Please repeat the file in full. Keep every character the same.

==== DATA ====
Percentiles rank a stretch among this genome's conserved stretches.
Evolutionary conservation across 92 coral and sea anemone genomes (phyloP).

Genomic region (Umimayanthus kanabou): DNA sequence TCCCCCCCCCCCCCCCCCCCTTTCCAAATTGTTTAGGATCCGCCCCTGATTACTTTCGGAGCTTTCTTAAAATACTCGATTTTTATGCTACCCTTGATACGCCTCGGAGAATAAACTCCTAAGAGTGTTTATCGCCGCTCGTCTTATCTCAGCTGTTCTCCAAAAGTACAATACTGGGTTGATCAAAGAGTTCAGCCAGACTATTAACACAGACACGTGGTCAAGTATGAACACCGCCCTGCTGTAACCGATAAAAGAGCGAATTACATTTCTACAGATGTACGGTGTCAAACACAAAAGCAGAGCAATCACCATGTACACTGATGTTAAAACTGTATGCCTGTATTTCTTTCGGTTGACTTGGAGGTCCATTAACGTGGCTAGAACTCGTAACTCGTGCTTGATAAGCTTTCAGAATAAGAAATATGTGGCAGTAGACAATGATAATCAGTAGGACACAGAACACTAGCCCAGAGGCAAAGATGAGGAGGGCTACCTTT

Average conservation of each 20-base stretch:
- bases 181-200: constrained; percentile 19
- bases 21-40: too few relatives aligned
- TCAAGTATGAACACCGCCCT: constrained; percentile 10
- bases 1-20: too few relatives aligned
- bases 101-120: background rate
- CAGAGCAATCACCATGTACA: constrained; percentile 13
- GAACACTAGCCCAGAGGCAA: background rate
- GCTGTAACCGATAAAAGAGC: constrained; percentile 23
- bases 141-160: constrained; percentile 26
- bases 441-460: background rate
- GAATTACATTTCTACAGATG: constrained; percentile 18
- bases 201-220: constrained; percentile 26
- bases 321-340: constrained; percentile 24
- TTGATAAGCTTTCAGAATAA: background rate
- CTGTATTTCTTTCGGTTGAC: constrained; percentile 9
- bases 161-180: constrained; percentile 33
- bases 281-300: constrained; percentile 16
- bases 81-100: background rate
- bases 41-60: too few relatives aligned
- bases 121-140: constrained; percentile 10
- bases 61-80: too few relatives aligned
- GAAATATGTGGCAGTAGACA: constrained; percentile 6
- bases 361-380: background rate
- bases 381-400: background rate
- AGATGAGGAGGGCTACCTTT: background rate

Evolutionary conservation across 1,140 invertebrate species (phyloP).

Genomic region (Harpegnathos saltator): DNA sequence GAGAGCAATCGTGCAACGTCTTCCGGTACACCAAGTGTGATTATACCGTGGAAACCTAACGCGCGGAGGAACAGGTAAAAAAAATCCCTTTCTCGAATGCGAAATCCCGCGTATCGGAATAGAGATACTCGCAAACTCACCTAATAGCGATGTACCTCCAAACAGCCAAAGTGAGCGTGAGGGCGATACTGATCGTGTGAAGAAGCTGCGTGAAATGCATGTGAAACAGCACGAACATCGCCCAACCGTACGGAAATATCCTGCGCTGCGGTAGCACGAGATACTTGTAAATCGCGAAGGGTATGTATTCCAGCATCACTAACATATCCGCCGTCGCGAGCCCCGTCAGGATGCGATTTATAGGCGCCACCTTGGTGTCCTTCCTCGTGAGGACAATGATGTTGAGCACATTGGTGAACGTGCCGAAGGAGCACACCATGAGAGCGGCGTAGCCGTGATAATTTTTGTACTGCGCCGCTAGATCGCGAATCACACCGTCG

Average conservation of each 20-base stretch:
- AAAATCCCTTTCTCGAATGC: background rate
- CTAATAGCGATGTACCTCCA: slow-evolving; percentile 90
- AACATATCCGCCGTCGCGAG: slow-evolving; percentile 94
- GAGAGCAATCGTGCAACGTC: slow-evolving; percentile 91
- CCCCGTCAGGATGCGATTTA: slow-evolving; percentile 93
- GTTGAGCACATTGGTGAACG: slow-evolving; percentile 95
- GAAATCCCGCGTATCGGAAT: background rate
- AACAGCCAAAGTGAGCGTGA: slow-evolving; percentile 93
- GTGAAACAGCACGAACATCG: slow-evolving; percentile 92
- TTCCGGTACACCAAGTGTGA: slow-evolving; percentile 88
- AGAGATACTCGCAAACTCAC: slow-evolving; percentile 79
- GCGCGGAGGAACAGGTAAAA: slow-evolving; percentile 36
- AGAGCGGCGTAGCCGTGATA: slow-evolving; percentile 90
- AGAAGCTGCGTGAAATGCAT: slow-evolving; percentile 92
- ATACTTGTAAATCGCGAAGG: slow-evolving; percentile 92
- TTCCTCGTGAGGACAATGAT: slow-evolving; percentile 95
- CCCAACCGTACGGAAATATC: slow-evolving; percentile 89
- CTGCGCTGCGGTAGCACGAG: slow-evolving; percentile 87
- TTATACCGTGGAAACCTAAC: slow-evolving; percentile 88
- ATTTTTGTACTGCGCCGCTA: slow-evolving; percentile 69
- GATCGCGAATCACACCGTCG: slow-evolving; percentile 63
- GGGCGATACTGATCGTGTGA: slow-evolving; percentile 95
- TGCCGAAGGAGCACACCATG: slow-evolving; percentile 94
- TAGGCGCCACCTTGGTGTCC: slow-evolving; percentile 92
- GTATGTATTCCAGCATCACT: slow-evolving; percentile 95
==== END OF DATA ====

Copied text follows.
Percentiles rank a stretch among this genome's conserved stretches.
Evolutionary conservation across 92 coral and sea anemone genomes (phyloP).

Genomic region (Umimayanthus kanabou): DNA sequence TCCCCCCCCCCCCCCCCCCCTTTCCAAATTGTTTAGGATCCGCCCCTGATTACTTTCGGAGCTTTCTTAAAATACTCGATTTTTATGCTACCCTTGATACGCCTCGGAGAATAAACTCCTAAGAGTGTTTATCGCCGCTCGTCTTATCTCAGCTGTTCTCCAAAAGTACAATACTGGGTTGATCAAAGAGTTCAGCCAGACTATTAACACAGACACGTGGTCAAGTATGAACACCGCCCTGCTGTAACCGATAAAAGAGCGAATTACATTTCTACAGATGTACGGTGTCAAACACAAAAGCAGAGCAATCACCATGTACACTGATGTTAAAACTGTATGCCTGTATTTCTTTCGGTTGACTTGGAGGTCCATTAACGTGGCTAGAACTCGTAACTCGTGCTTGATAAGCTTTCAGAATAAGAAATATGTGGCAGTAGACAATGATAATCAGTAGGACACAGAACACTAGCCCAGAGGCAAAGATGAGGAGGGCTACCTTT

Average conservation of each 20-base stretch:
- bases 181-200: constrained; percentile 19
- bases 21-40: too few relatives aligned
- TCAAGTATGAACACCGCCCT: constrained; percentile 10
- bases 1-20: too few relatives aligned
- bases 101-120: background rate
- CAGAGCAATCACCATGTACA: constrained; percentile 13
- GAACACTAGCCCAGAGGCAA: background rate
- GCTGTAACCGATAAAAGAGC: constrained; percentile 23
- bases 141-160: constrained; percentile 26
- bases 441-460: background rate
- GAATTACATTTCTACAGATG: constrained; percentile 18
- bases 201-220: constrained; percentile 26
- bases 321-340: constrained; percentile 24
- TTGATAAGCTTTCAGAATAA: background rate
- CTGTATTTCTTTCGGTTGAC: constrained; percentile 9
- bases 161-180: constrained; percentile 33
- bases 281-300: constrained; percentile 16
- bases 81-100: background rate
- bases 41-60: too few relatives aligned
- bases 121-140: constrained; percentile 10
- bases 61-80: too few relatives aligned
- GAAATATGTGGCAGTAGACA: constrained; percentile 6
- bases 361-380: background rate
- bases 381-400: background rate
- AGATGAGGAGGGCTACCTTT: background rate

Evolutionary conservation across 1,140 invertebrate species (phyloP).

Genomic region (Harpegnathos saltator): DNA sequence GAGAGCAATCGTGCAACGTCTTCCGGTACACCAAGTGTGATTATACCGTGGAAACCTAACGCGCGGAGGAACAGGTAAAAAAAATCCCTTTCTCGAATGCGAAATCCCGCGTATCGGAATAGAGATACTCGCAAACTCACCTAATAGCGATGTACCTCCAAACAGCCAAAGTGAGCGTGAGGGCGATACTGATCGTGTGAAGAAGCTGCGTGAAATGCATGTGAAACAGCACGAACATCGCCCAACCGTACGGAAATATCCTGCGCTGCGGTAGCACGAGATACTTGTAAATCGCGAAGGGTATGTATTCCAGCATCACTAACATATCCGCCGTCGCGAGCCCCGTCAGGATGCGATTTATAGGCGCCACCTTGGTGTCCTTCCTCGTGAGGACAATGATGTTGAGCACATTGGTGAACGTGCCGAAGGAGCACACCATGAGAGCGGCGTAGCCGTGATAATTTTTGTACTGCGCCGCTAGATCGCGAATCACACCGTCG

Average conservation of each 20-base stretch:
- AAAATCCCTTTCTCGAATGC: background rate
- CTAATAGCGATGTACCTCCA: slow-evolving; percentile 90
- AACATATCCGCCGTCGCGAG: slow-evolving; percentile 94
- GAGAGCAATCGTGCAACGTC: slow-evolving; percentile 91
- CCCCGTCAGGATGCGATTTA: slow-evolving; percentile 93
- GTTGAGCACATTGGTGAACG: slow-evolving; percentile 95
- GAAATCCCGCGTATCGGAAT: background rate
- AACAGCCAAAGTGAGCGTGA: slow-evolving; percentile 93
- GTGAAACAGCACGAACATCG: slow-evolving; percentile 92
- TTCCGGTACACCAAGTGTGA: slow-evolving; percentile 88
- AGAGATACTCGCAAACTCAC: slow-evolving; percentile 79
- GCGCGGAGGAACAGGTAAAA: slow-evolving; percentile 36
- AGAGCGGCGTAGCCGTGATA: slow-evolving; percentile 90
- AGAAGCTGCGTGAAATGCAT: slow-evolving; percentile 92
- ATACTTGTAAATCGCGAAGG: slow-evolving; percentile 92
- TTCCTCGTGAGGACAATGAT: slow-evolving; percentile 95
- CCCAACCGTACGGAAATATC: slow-evolving; percentile 89
- CTGCGCTGCGGTAGCACGAG: slow-evolving; percentile 87
- TTATACCGTGGAAACCTAAC: slow-evolving; percentile 88
- ATTTTTGTACTGCGCCGCTA: slow-evolving; percentile 69
- GATCGCGAATCACACCGTCG: slow-evolving; percentile 63
- GGGCGATACTGATCGTGTGA: slow-evolving; percentile 95
- TGCCGAAGGAGCACACCATG: slow-evolving; percentile 94
- TAGGCGCCACCTTGGTGTCC: slow-evolving; percentile 92
- GTATGTATTCCAGCATCACT: slow-evolving; percentile 95